This next one is for every middle-aged person who loved the game but didn't make it. For all of us who had that dream from a very early age but, for whatever reason, it never took off. There's a very "Damn Yankees" feel to this one in how the main character has a "magical" restart of his career, but it has the added bonus of being true. This is the (somewhat dramatized) true story of Jimmy Morris, a 34 year old high school teacher/coach who tries out for the big leagues on a bet with his team, only to find out that in the past fifteen years his bad arm has "healed" up to a 98 mile per hour fastball.

Great--GREAT--story! The only downside is that baseball people will know that there's absolutely no way Dennis Quiad's throwing motion results in a 98 mph pitch. Put that aside, and this is great. Tear-jerker moment: "Honey, can you bring my suit up to Arlington? Apparently, they have a dress code in the major leagues." One of a few.


The Junior Varsity Strikes Again 

Let's see . . . what did the administration do at the summit?

:There was Michelle Obama inexplicably not being told to avoid initiating physical contact with the Queen during their meeting--HELLO? State Department?

: There was Tim Geithner being trotted out to present to the G-20 the American position and plan for the global economic crisis. I guess the President just couldn't be bothered . . . or couldn't be brought up to speed in time.

:The President gave the Queen an iPod . . . filled with memorabilia of his own achievements. What a tool.

:The President, strangely , bowed to the King of Saudi Arabia.

:And, oh yeah, back in the states, yet ANOTHER nominee for Obama's cabinet can't figure out how to do that whole tax-thingy. Kathleen Sibelius had to fork over about $140k to get out of the crosshairs.

Man, these people are impressive. What? Me worry?

In Preparation for Opening Day 

Because I am assuming (forgive me) that most of my readers are men, and I also assume that most of them have significant others, and I also assume that said significant others are not quite as happy to sit through a baseball movie marathon as their men are, I provide a little break tonight.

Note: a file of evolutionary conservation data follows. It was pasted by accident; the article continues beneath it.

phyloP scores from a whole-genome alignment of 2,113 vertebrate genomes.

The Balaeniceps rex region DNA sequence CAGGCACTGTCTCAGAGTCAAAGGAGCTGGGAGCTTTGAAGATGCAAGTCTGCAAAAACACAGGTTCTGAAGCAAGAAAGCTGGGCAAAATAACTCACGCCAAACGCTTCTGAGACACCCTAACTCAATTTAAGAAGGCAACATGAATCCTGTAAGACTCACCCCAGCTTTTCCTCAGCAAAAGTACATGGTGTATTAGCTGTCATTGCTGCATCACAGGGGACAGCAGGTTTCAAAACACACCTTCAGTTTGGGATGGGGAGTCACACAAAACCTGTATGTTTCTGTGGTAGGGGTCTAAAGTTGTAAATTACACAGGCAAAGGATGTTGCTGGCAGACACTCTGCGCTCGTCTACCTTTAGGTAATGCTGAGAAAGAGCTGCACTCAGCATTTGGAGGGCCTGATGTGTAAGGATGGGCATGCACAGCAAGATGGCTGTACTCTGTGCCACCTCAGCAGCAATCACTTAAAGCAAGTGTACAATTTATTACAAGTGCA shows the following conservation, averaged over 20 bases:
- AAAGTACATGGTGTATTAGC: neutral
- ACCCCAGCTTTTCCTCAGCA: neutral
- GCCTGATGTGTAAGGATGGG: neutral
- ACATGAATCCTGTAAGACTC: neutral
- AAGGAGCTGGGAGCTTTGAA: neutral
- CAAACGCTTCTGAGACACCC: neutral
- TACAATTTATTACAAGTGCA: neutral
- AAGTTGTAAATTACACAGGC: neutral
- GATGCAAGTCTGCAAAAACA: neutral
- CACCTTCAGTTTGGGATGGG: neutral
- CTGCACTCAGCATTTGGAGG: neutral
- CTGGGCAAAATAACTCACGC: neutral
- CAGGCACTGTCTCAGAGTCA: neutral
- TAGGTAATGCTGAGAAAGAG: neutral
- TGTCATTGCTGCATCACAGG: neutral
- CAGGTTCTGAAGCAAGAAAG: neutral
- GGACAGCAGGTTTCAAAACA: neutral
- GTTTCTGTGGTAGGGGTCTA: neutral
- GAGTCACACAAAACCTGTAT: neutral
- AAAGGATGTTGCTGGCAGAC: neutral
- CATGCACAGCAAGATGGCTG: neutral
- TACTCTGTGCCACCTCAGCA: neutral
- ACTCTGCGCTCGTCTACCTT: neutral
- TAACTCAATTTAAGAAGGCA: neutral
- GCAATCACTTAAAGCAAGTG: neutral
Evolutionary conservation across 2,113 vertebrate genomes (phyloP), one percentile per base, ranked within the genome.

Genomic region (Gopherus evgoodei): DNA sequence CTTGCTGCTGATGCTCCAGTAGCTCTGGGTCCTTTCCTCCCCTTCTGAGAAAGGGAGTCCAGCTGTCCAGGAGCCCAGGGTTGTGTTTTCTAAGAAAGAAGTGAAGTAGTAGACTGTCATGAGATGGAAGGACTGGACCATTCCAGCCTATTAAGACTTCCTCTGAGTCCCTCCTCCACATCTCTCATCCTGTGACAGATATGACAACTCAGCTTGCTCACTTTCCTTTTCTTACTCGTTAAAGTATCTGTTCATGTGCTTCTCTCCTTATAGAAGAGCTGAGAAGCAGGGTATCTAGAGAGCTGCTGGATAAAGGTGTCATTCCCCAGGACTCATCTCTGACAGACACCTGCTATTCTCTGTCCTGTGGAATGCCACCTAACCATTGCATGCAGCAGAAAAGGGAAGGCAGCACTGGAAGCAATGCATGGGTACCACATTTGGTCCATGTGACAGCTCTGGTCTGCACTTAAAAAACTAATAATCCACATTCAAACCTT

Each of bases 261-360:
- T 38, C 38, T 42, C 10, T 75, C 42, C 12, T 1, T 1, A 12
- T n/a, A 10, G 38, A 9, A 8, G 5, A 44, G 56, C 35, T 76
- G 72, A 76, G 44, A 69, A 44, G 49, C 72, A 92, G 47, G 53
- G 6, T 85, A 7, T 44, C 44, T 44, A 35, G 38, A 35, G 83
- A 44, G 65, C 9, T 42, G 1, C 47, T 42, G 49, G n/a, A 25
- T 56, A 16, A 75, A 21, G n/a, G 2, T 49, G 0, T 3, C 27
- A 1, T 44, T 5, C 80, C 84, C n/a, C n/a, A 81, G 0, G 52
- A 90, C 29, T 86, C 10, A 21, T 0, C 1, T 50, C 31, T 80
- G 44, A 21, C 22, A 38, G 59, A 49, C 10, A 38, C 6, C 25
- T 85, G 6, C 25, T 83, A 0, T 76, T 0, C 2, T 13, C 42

Watch For Love Of The Game with your S.O. Kevin Costner does his usual credible pass as a baseball player, and a lot of the stuff around the game is really good. The "soundtrack" is the play-by-play of Vin Scully, who is incomparable, and the story comes from the author of "The Killer Angels" (only the best Civil War story in print).

But the reason this works with the S.O. is because, at its heart, its a love story. But its a love story that you can only fully understand if you understand baseball. Besides, its a good love story--and even if it weren't, you get to look at Kelly Preston the whole movie.


In Preparation for Opening Day 

Today's offering is the most adult of the offerings--not necessarily appropriate for children. However, it does have some of the funniest stuff of all the baseball movies, and Kevin Costner looks the part very well. Of course, I'm talking about "Bull Durham."

Favorite line: "From what I hear, you couldn't hit the water if you fell out of a #*!@ing boat." Followed closely by many others.


Myths of the Left 

(courtesy Powerline)

Spain, it turns out, has had a "Green" economy for a few years now. Here are a few of the things they have learned:

:Only 1 in 10 of the jobs actually created through green investment is permanent.

:Since 2000, Spain has spent €571,138 ($753,778) to create each "green job," including subsidies of more than €1 million ($1,319,783) per wind industry job.Those programs resulted in the destruction of nearly 113,000 jobs elsewhere in the economy.

:Each "green" megawatt installed destroyed 5.39 jobs in non-energy sectors of the Spanish economy.

:Consumer energy costs in Spain would have to be increased 31 percent to repay the debt generated by the green jobs subsidies.

Add this to the pile of liberal mythology which includes global warming, the New Deal, and appeasement.

And yet, the American people have deigned to hand the reins over to people who want all of these to become a part of American life--once again.

As Charlie Brown was fond of saying . . . . [sigh]

In Preparation for Opening Day 

Tonight's suggestion is from the lighter side of the ledger.

Major League. No, the baseball isn't great. And, no the story line is only slightly better than average. But the cast is outstanding--Wesley Snipes, Charlie Sheen, Tom Berenger, Corbin Bernsen and Renee Russo--and, in 1989 when this movie was made, the long futility of the Cleveland Indians made for compelling storytelling.

And the commentary by Bob Euker is both hilarious and lasting--"Just a bit outside" is still part of smack talk whenever weekend warriors play games.